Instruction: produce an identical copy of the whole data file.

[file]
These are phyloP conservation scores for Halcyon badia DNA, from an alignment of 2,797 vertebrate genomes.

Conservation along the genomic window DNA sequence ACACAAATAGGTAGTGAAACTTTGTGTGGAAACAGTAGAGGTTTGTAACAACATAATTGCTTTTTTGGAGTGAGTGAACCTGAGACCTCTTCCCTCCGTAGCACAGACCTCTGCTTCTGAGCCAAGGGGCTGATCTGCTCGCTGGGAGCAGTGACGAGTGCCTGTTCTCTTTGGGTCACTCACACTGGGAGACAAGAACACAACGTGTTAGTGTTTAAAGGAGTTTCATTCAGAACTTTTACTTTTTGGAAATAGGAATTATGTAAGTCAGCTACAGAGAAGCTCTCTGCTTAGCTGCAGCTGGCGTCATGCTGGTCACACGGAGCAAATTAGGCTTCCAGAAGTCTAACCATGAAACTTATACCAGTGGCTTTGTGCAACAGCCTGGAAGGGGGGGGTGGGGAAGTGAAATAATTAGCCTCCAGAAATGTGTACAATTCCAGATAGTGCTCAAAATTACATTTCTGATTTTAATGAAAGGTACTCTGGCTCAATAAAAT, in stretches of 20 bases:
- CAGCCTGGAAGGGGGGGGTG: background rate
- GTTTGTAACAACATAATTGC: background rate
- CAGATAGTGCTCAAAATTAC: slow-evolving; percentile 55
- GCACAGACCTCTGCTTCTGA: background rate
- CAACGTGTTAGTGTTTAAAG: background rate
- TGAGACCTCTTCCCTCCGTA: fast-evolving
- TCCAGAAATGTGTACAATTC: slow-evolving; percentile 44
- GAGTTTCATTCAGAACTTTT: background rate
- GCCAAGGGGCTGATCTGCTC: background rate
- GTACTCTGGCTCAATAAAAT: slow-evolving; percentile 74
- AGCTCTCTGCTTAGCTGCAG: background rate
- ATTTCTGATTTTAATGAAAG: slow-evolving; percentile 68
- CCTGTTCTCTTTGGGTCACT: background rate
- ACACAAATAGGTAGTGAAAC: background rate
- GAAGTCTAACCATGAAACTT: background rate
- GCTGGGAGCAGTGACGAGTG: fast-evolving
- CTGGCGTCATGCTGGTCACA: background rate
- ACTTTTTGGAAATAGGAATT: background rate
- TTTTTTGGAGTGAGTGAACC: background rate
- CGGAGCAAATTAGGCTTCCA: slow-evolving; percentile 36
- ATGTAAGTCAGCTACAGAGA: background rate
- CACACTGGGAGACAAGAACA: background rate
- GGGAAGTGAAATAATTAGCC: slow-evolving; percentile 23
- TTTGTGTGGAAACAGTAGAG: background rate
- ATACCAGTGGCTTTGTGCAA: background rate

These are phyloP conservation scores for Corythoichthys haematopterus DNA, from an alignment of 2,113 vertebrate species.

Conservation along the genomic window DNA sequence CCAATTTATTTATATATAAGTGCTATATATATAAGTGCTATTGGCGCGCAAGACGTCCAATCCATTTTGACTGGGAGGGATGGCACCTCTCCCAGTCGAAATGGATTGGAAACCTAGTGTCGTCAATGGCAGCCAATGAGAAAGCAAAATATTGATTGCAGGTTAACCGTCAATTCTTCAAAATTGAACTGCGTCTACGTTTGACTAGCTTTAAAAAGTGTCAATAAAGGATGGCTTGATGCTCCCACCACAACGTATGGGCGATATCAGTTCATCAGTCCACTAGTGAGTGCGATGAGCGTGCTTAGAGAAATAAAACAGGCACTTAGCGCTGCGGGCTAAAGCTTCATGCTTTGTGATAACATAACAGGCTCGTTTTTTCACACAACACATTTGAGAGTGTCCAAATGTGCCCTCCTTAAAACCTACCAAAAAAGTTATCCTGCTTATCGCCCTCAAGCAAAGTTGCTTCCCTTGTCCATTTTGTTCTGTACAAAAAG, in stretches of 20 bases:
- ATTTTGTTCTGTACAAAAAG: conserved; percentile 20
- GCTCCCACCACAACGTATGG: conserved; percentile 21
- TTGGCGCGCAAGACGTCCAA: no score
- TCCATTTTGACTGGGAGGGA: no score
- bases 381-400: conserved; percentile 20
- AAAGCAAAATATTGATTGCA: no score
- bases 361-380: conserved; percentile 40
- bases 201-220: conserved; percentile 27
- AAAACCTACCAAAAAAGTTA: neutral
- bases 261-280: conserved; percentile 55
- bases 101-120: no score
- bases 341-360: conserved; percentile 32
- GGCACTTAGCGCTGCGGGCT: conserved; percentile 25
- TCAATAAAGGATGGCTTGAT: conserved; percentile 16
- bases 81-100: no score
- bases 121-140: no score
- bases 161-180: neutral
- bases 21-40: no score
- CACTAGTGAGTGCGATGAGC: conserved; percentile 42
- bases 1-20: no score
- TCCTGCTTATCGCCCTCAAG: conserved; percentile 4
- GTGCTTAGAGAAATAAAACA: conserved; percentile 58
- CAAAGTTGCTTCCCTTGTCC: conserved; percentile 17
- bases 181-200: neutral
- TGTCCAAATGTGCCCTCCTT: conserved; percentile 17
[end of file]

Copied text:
These are phyloP conservation scores for Halcyon badia DNA, from an alignment of 2,797 vertebrate genomes.

Conservation along the genomic window DNA sequence ACACAAATAGGTAGTGAAACTTTGTGTGGAAACAGTAGAGGTTTGTAACAACATAATTGCTTTTTTGGAGTGAGTGAACCTGAGACCTCTTCCCTCCGTAGCACAGACCTCTGCTTCTGAGCCAAGGGGCTGATCTGCTCGCTGGGAGCAGTGACGAGTGCCTGTTCTCTTTGGGTCACTCACACTGGGAGACAAGAACACAACGTGTTAGTGTTTAAAGGAGTTTCATTCAGAACTTTTACTTTTTGGAAATAGGAATTATGTAAGTCAGCTACAGAGAAGCTCTCTGCTTAGCTGCAGCTGGCGTCATGCTGGTCACACGGAGCAAATTAGGCTTCCAGAAGTCTAACCATGAAACTTATACCAGTGGCTTTGTGCAACAGCCTGGAAGGGGGGGGTGGGGAAGTGAAATAATTAGCCTCCAGAAATGTGTACAATTCCAGATAGTGCTCAAAATTACATTTCTGATTTTAATGAAAGGTACTCTGGCTCAATAAAAT, in stretches of 20 bases:
- CAGCCTGGAAGGGGGGGGTG: background rate
- GTTTGTAACAACATAATTGC: background rate
- CAGATAGTGCTCAAAATTAC: slow-evolving; percentile 55
- GCACAGACCTCTGCTTCTGA: background rate
- CAACGTGTTAGTGTTTAAAG: background rate
- TGAGACCTCTTCCCTCCGTA: fast-evolving
- TCCAGAAATGTGTACAATTC: slow-evolving; percentile 44
- GAGTTTCATTCAGAACTTTT: background rate
- GCCAAGGGGCTGATCTGCTC: background rate
- GTACTCTGGCTCAATAAAAT: slow-evolving; percentile 74
- AGCTCTCTGCTTAGCTGCAG: background rate
- ATTTCTGATTTTAATGAAAG: slow-evolving; percentile 68
- CCTGTTCTCTTTGGGTCACT: background rate
- ACACAAATAGGTAGTGAAAC: background rate
- GAAGTCTAACCATGAAACTT: background rate
- GCTGGGAGCAGTGACGAGTG: fast-evolving
- CTGGCGTCATGCTGGTCACA: background rate
- ACTTTTTGGAAATAGGAATT: background rate
- TTTTTTGGAGTGAGTGAACC: background rate
- CGGAGCAAATTAGGCTTCCA: slow-evolving; percentile 36
- ATGTAAGTCAGCTACAGAGA: background rate
- CACACTGGGAGACAAGAACA: background rate
- GGGAAGTGAAATAATTAGCC: slow-evolving; percentile 23
- TTTGTGTGGAAACAGTAGAG: background rate
- ATACCAGTGGCTTTGTGCAA: background rate

These are phyloP conservation scores for Corythoichthys haematopterus DNA, from an alignment of 2,113 vertebrate species.

Conservation along the genomic window DNA sequence CCAATTTATTTATATATAAGTGCTATATATATAAGTGCTATTGGCGCGCAAGACGTCCAATCCATTTTGACTGGGAGGGATGGCACCTCTCCCAGTCGAAATGGATTGGAAACCTAGTGTCGTCAATGGCAGCCAATGAGAAAGCAAAATATTGATTGCAGGTTAACCGTCAATTCTTCAAAATTGAACTGCGTCTACGTTTGACTAGCTTTAAAAAGTGTCAATAAAGGATGGCTTGATGCTCCCACCACAACGTATGGGCGATATCAGTTCATCAGTCCACTAGTGAGTGCGATGAGCGTGCTTAGAGAAATAAAACAGGCACTTAGCGCTGCGGGCTAAAGCTTCATGCTTTGTGATAACATAACAGGCTCGTTTTTTCACACAACACATTTGAGAGTGTCCAAATGTGCCCTCCTTAAAACCTACCAAAAAAGTTATCCTGCTTATCGCCCTCAAGCAAAGTTGCTTCCCTTGTCCATTTTGTTCTGTACAAAAAG, in stretches of 20 bases:
- ATTTTGTTCTGTACAAAAAG: conserved; percentile 20
- GCTCCCACCACAACGTATGG: conserved; percentile 21
- TTGGCGCGCAAGACGTCCAA: no score
- TCCATTTTGACTGGGAGGGA: no score
- bases 381-400: conserved; percentile 20
- AAAGCAAAATATTGATTGCA: no score
- bases 361-380: conserved; percentile 40
- bases 201-220: conserved; percentile 27
- AAAACCTACCAAAAAAGTTA: neutral
- bases 261-280: conserved; percentile 55
- bases 101-120: no score
- bases 341-360: conserved; percentile 32
- GGCACTTAGCGCTGCGGGCT: conserved; percentile 25
- TCAATAAAGGATGGCTTGAT: conserved; percentile 16
- bases 81-100: no score
- bases 121-140: no score
- bases 161-180: neutral
- bases 21-40: no score
- CACTAGTGAGTGCGATGAGC: conserved; percentile 42
- bases 1-20: no score
- TCCTGCTTATCGCCCTCAAG: conserved; percentile 4
- GTGCTTAGAGAAATAAAACA: conserved; percentile 58
- CAAAGTTGCTTCCCTTGTCC: conserved; percentile 17
- bases 181-200: neutral
- TGTCCAAATGTGCCCTCCTT: conserved; percentile 17